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Professional Advisor Resources

​Professional advisors play a crucial role in representing their professions to student focus areas. Learn more below.

Within the MA Program in Applied Professional Studies, each graduate student designs and pursues learning and demonstrates competence in relation to a professional area of focus. In so doing, he/she identifies and nominates a “master practitioner” in that area (or a closely related area) to join with his/her Faculty Mentor (from DePaul’s resident faculty) to help guide the program of study. Together, these three individuals  (Student, Faculty Mentor and Professional Advisor) form the student’s Academic Committee and work to help the student  identify long-range professional goals and crucial professional competencies and provide the student with ongoing challenge and support throughout the Program in accomplishment of those competencies.

  • Possessing an advanced academic degree appropriate to the student’s Graduate Focus Area (typically a minimum of a Master’s degree) and/or evidence of an equivalent record of distinguished involvement and practice (teaching, publication, service) relevant to the Focus Area. [Note: To avoid conflicts-of-interest, relatives and/or individuals currently serving in direct reporting relationships to students are not eligible to serve as Professional Advisors.]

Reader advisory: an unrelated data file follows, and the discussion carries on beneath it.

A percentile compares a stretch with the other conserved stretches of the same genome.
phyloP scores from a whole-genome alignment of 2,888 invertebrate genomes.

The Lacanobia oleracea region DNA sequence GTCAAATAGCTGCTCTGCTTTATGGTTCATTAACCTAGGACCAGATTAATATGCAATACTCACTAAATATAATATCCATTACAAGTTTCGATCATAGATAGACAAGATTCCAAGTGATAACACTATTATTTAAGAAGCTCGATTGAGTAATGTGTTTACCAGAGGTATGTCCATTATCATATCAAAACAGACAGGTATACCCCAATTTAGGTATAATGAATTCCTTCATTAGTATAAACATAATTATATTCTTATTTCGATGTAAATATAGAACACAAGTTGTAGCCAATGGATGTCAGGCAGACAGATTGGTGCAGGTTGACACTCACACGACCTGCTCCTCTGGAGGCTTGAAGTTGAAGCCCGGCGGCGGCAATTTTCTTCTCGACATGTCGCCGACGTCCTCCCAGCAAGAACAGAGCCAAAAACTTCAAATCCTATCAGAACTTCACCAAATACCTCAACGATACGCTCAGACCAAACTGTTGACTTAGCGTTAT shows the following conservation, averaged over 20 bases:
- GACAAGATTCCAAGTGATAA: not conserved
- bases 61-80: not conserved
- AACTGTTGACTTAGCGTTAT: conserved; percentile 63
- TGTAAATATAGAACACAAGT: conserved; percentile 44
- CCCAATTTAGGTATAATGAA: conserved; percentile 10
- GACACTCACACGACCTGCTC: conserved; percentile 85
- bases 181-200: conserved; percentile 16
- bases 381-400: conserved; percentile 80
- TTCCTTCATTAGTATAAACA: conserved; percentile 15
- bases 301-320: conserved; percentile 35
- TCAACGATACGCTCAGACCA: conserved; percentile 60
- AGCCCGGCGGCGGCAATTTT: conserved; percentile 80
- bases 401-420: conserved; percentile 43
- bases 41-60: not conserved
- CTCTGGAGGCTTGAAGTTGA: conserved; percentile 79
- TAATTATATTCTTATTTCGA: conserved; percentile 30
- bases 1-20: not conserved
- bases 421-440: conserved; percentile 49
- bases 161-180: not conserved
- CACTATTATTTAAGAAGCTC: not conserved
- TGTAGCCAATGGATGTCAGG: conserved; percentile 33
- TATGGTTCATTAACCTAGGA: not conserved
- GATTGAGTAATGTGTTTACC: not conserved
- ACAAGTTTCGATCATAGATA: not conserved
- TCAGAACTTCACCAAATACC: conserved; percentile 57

• Serving as the student’s primary advisor regarding the Graduate Focus Area. (This function includes interacting with the student regularly as he/she moves through the program.)

  •  Assisting the student in refining his/her Graduate Focus Area Learning Plan and identifying appropriate Professional Competencies (sought outcomes), Learning Activities (the means to achieve them) and Learning Products (demonstrations).

  • Participating in the student’s Academic Committee Meeting and, if possible, his/her initial Assessment & Integration Session. Both of these meetings include further orientation to the PA role as well as the MA Program in Applied Professional Studies in general.

  • Reviewing and approving all proposals for work in the Focus Area (as presented in the Graduate Focus Area Learning Plan or amended learning agreements).